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Nikita Gill poses a very good question.


If He Says

by Nikita Gill

If he says your body is ruined
because it has been touched
by another man’s hands
before his,
ask him how many woman’s bodies
have his hands ruined
and what is wrong,
in his mind, with a man’s hands
that they only know
how to ruin a woman’s body
rather than love it?


“If He Says” from Your Soul is a River, © 2016 by Nikita Gill – Thought Catalog Books

Nikita Gill (1987 – ), British-Indian poet and writer, was born in Belfast to Indian parents, while her father, a merchant navy man, was preparing to take his captain’s exams at Ulster University. The family moved back to India when she was a few months old. Though she wanted to be a writer from the age of 12, when her first story was published in a newspaper, her parents encouraged her to seek a more realistic career, so she studied design at university. In 2012, she moved to the UK for her Masters, and began posting her poetry online in 2015. Though her following started with a single reader, she now has over 200,000 followers, several of them celebrities, including Alanis Morissette. Her best-known published poetry collections are Wild Embers, and Your Soul is a River.

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June Jordan’s poem is indeed a howl – of outrage – at the double jeopardy imposed on black women.

Poem about My Rights

by June Jordan

Even tonight and I need to take a walk and clear
my head about this poem about why I can’t
go out without changing my clothes my shoes
my body posture my gender identity my age
my status as a woman alone in the evening/
alone on the streets/alone not being the point/
the point being that I can’t do what I want
to do with my own body because I am the wrong
sex the wrong age the wrong skin and
suppose it was not here in the city but down on the beach/
or far into the woods and I wanted to go
there by myself thinking about God/or thinking
about children or thinking about the world/all of it
disclosed by the stars and the silence:
I could not go and I could not think and I could not
stay there
alone
as I need to be
alone because I can’t do what I want to do with my own
body and
who in the hell set things up
like this
and in France they say if the guy penetrates
but does not ejaculate then he did not rape me
and if after stabbing him if after screams if
after begging the bastard and if even after smashing
a hammer to his head if even after that if he
and his buddies fuck me after that
then I consented and there was
no rape because finally you understand finally
they fucked me over because I was wrong I was
wrong again to be me being me where I was/wrong
to be who I am
which is exactly like South Africa
penetrating into Namibia penetrating into
Angola and does that mean I mean how do you know if
Pretoria ejaculates what will the evidence look like the
proof of the monster jackboot ejaculation on Blackland
and if
after Namibia and if after Angola and if after Zimbabwe
and if after all of my kinsmen and women resist even to
self-immolation of the villages and if after that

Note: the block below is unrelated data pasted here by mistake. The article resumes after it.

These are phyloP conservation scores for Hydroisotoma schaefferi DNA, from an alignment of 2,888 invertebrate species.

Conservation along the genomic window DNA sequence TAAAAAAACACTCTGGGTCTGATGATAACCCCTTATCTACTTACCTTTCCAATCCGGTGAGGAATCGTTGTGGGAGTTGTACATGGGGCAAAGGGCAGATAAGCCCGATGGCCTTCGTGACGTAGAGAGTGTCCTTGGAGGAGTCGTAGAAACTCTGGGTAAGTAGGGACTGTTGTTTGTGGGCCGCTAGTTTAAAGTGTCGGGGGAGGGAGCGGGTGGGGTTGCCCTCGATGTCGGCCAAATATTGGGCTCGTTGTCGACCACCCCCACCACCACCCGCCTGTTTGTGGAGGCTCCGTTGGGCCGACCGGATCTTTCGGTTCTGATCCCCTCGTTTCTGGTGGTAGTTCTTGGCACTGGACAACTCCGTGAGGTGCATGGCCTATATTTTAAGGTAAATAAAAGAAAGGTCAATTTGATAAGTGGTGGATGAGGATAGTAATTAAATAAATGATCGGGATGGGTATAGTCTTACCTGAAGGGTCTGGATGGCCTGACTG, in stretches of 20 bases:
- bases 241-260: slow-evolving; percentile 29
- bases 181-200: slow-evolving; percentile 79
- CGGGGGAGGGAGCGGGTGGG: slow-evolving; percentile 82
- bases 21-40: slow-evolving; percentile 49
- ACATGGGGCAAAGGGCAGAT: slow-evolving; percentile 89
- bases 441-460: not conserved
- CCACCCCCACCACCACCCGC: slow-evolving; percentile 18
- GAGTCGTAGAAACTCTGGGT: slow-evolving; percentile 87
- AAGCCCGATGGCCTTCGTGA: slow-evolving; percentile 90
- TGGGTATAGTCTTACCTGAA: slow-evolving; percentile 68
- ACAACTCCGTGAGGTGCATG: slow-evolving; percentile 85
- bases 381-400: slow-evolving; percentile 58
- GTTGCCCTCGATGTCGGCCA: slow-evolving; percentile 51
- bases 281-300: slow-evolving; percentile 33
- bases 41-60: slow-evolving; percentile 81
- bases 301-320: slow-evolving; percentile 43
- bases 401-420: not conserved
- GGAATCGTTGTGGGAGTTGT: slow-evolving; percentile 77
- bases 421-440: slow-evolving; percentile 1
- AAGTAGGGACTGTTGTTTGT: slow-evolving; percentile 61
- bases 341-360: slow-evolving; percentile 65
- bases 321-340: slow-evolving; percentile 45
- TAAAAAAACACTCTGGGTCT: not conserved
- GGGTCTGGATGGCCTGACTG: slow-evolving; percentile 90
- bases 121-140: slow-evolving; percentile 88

we lose nevertheless what will the big boys say will they
claim my consent:
Do You Follow Me: We are the wrong people of
the wrong skin on the wrong continent and what
in the hell is everybody being reasonable about
and according to the Times this week
back in 1966 the C.I.A. decided that they had this problem
and the problem was a man named Nkrumah so they
killed him and before that it was Patrice Lumumba
and before that it was my father on the campus
of my Ivy League school and my father afraid
to walk into the cafeteria because he said he
was wrong the wrong age the wrong skin the wrong
gender identity and he was paying my tuition and
before that
it was my father saying I was wrong saying that
I should have been a boy because he wanted one/a
boy and that I should have been lighter skinned and
that I should have had straighter hair and that
I should not be so boy crazy but instead I should
just be one/a boy and before that
it was my mother pleading plastic surgery for
my nose and braces for my teeth and telling me
to let the books loose to let them loose in other
words
I am very familiar with the problems of the C.I.A.
and the problems of South Africa and the problems
of Exxon Corporation and the problems of white
America in general and the problems of the teachers
and the preachers and the F.B.I. and the social
workers and my particular Mom and Dad/I am very
familiar with the problems because the problems
turn out to be
me
I am the history of rape
I am the history of the rejection of who I am
I am the history of the terrorized incarceration of
myself
I am the history of battery assault and limitless
armies against whatever I want to do with my mind
and my body and my soul and
whether it’s about walking out at night
or whether it’s about the love that I feel or
whether it’s about the sanctity of my vagina or
the sanctity of my national boundaries
or the sanctity of my leaders or the sanctity
of each and every desire
that I know from my personal and idiosyncratic
and indisputably single and singular heart
I have been raped
be-
cause I have been wrong the wrong sex the wrong age
the wrong skin the wrong nose the wrong hair the
wrong need the wrong dream the wrong geographic
the wrong sartorial I
I have been the meaning of rape
I have been the problem everyone seeks to